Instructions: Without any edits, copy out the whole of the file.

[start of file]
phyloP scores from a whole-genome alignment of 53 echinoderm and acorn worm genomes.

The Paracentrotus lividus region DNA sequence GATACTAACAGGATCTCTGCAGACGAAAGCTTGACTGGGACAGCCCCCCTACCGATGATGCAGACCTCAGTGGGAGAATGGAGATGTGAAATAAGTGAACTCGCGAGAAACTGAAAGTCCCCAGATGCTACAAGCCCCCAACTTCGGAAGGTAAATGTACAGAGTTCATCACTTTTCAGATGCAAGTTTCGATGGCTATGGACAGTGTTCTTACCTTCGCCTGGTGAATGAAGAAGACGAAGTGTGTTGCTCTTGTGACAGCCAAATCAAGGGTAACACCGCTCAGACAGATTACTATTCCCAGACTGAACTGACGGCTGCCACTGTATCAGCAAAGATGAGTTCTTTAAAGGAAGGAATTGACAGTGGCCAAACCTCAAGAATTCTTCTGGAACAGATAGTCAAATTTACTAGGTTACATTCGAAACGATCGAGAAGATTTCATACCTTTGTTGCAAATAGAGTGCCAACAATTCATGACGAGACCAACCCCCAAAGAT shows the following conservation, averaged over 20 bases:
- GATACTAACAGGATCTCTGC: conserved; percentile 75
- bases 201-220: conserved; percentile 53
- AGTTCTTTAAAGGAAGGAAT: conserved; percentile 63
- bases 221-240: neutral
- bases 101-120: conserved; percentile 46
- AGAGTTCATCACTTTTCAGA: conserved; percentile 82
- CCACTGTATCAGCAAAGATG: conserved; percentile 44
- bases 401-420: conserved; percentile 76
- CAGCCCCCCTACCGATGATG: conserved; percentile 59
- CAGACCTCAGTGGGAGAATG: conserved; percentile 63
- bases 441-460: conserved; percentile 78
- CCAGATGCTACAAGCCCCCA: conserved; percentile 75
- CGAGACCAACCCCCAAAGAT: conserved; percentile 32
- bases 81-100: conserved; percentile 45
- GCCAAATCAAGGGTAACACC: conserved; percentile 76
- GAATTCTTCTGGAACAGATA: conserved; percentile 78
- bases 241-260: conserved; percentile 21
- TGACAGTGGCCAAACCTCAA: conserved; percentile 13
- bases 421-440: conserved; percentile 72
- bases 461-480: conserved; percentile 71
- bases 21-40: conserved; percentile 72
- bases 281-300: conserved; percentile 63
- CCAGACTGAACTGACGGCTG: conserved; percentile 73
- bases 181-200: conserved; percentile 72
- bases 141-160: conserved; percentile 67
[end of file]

phyloP scores from a whole-genome alignment of 53 echinoderm and acorn worm genomes.

The Paracentrotus lividus region DNA sequence GATACTAACAGGATCTCTGCAGACGAAAGCTTGACTGGGACAGCCCCCCTACCGATGATGCAGACCTCAGTGGGAGAATGGAGATGTGAAATAAGTGAACTCGCGAGAAACTGAAAGTCCCCAGATGCTACAAGCCCCCAACTTCGGAAGGTAAATGTACAGAGTTCATCACTTTTCAGATGCAAGTTTCGATGGCTATGGACAGTGTTCTTACCTTCGCCTGGTGAATGAAGAAGACGAAGTGTGTTGCTCTTGTGACAGCCAAATCAAGGGTAACACCGCTCAGACAGATTACTATTCCCAGACTGAACTGACGGCTGCCACTGTATCAGCAAAGATGAGTTCTTTAAAGGAAGGAATTGACAGTGGCCAAACCTCAAGAATTCTTCTGGAACAGATAGTCAAATTTACTAGGTTACATTCGAAACGATCGAGAAGATTTCATACCTTTGTTGCAAATAGAGTGCCAACAATTCATGACGAGACCAACCCCCAAAGAT shows the following conservation, averaged over 20 bases:
- GATACTAACAGGATCTCTGC: conserved; percentile 75
- bases 201-220: conserved; percentile 53
- AGTTCTTTAAAGGAAGGAAT: conserved; percentile 63
- bases 221-240: neutral
- bases 101-120: conserved; percentile 46
- AGAGTTCATCACTTTTCAGA: conserved; percentile 82
- CCACTGTATCAGCAAAGATG: conserved; percentile 44
- bases 401-420: conserved; percentile 76
- CAGCCCCCCTACCGATGATG: conserved; percentile 59
- CAGACCTCAGTGGGAGAATG: conserved; percentile 63
- bases 441-460: conserved; percentile 78
- CCAGATGCTACAAGCCCCCA: conserved; percentile 75
- CGAGACCAACCCCCAAAGAT: conserved; percentile 32
- bases 81-100: conserved; percentile 45
- GCCAAATCAAGGGTAACACC: conserved; percentile 76
- GAATTCTTCTGGAACAGATA: conserved; percentile 78
- bases 241-260: conserved; percentile 21
- TGACAGTGGCCAAACCTCAA: conserved; percentile 13
- bases 421-440: conserved; percentile 72
- bases 461-480: conserved; percentile 71
- bases 21-40: conserved; percentile 72
- bases 281-300: conserved; percentile 63
- CCAGACTGAACTGACGGCTG: conserved; percentile 73
- bases 181-200: conserved; percentile 72
- bases 141-160: conserved; percentile 67